Arrowheads, tools on rural land date back 1,000 to 2,000 years
ASPEN – Pitkin County commissioners meetings are rarely a setting that elicits “oohs” and “ahhs” – unless the board members are touring a site where scores of arrowheads and other projectiles and tools have been discovered.
The five commissioners and a sizable contingent walked undeveloped land owned by David Brown and Jody Anthes on Thursday and saw the impressive array of archaeological artifacts for themselves. Melissa Elkins, an archaeological consultant for the landowners, described why the find is significant.
“It’s definitely a bigger prehistoric site,” Elkins said. “The fact that there are a lot of tools suggests there were a lot of people here.”
While scores of artifacts are visible, similar to pottery shards at Anasazi sites in Utah, hundreds more might be covered by vegetation or buried, Elkins said.
Among those that are visible are arrowheads and spearheads of different sizes, which indicate that they were used to hunt different prey, she said. There is a partial blade of a quartzite knife. There are several scraping tools made of chert.
“I’m almost afraid to step,” said Lisa Hancock, vice president and curator of collections at the Aspen Historical Society. She was impressed with what she saw on the tour. She noted that the museum will open a display on Ute Indians June 19 with all the artifacts borrowed from elsewhere. While holding a scraper, Hancock said she had to borrow one just like it from Craig.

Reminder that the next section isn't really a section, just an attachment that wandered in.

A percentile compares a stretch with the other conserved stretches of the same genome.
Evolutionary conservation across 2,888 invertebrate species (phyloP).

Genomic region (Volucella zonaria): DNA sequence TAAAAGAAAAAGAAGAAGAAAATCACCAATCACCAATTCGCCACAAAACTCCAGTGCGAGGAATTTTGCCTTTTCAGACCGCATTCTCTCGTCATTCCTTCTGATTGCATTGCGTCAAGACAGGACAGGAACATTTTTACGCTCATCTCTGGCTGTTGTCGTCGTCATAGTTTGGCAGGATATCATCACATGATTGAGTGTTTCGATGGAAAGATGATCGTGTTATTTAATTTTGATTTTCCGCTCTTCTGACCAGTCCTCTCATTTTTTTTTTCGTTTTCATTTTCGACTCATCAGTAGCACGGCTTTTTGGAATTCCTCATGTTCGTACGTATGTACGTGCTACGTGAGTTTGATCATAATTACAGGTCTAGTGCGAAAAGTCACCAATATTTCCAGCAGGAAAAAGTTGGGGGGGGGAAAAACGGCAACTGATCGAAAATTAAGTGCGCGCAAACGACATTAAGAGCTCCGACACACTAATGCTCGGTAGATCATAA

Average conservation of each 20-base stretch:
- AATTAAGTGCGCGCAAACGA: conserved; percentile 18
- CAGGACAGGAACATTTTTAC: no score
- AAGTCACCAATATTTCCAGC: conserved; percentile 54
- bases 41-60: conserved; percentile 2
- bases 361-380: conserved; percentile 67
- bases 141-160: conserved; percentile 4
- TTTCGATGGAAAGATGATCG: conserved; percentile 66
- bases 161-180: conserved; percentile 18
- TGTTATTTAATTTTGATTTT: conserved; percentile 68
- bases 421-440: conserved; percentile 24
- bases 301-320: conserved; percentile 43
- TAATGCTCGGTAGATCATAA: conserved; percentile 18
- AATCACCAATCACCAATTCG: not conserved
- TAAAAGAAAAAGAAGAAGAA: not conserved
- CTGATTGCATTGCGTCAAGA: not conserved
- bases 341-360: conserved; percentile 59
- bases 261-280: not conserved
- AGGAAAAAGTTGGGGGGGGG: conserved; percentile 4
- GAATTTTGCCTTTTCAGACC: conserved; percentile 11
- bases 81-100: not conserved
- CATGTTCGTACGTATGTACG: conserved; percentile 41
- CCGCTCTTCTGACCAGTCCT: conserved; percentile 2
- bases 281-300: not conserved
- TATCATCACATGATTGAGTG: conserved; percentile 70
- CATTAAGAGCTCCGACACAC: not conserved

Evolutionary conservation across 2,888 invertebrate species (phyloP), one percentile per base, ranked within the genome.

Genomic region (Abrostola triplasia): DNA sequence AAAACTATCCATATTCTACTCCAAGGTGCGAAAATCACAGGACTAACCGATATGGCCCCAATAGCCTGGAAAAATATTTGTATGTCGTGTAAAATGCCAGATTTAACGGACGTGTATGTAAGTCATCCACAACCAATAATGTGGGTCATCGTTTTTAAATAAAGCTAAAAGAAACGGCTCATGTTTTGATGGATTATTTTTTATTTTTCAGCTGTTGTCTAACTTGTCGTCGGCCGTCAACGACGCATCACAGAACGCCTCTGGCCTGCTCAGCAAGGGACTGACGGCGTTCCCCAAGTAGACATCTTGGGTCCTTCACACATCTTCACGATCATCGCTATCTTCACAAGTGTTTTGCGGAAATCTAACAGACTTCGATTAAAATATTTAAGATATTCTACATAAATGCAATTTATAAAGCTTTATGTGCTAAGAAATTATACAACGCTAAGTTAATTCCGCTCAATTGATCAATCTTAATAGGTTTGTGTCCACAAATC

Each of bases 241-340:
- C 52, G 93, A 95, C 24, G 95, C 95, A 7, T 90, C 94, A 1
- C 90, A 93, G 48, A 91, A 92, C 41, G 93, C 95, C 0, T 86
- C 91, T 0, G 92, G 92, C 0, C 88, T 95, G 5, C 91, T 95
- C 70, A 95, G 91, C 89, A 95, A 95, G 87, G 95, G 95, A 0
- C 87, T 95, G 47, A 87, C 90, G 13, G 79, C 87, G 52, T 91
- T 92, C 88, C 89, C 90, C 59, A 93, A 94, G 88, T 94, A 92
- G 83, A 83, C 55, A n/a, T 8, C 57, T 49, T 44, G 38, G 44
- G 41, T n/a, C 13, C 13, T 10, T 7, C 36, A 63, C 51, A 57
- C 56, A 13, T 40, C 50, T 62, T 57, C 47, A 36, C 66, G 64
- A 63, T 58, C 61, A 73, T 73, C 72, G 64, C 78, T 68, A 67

The Aspen Historical Society would jump at an opportunity to display some of the artifacts from the rural Pitkin County site, if some are ever removed temporarily or permanently, she said.
Elkins said the artifacts are from the most recent period of the Archaic Era, 1,000 to 2,000 years ago. The prehistoric Native American at that time moved around a lot. The Pitkin County site is likely a hunting camp – but one used intensively and possibly for a long period of time, she said. It is possible the people that used the site were ancestors of the Ute Indians, according to Elkins.
The find might have regional significance to some researchers, Elkins said. Other such sites have been found in Colorado, though the Pitkin County find is special. “The high elevation sites like this are a little rarer,” Elkins said.
The land is private and the area is posted with no trespassing signs. The owners don’t want the location disclosed because they don’t want to mess with looters or gawkers.
Brown said he has been aware of the artifacts for some time. The tools are made from rocks that were imported to the area. They gleam so they stand out more than the other rocks that litter the site, he said.
He and Anthes bought the property when it become available last year because they wanted to protect it. Brown wants to see the artifacts untouched.
They proposed to place the property on the Pitkin County Historic Register and surrender development rights. In return, they want Pitkin County to deem the parcel a constrained site that is undevelopable or severely constricted for development. They also want the county grant two transferable development rights. They could sell those on the free market to a builder who wants to increase the size of a house in what the county deems a receiving site.
The commissioners and county planning staff toured the site not only to see the artifacts, but to get a feel for the rest of the property. Brown said the only flat part of the parcel – away from the most visible concentration of artifacts – is thick with trees and vegetation. “You have to get down on the bear trails to get through there,” he said.
The commissioners will renew discussions about the issue on June 27.
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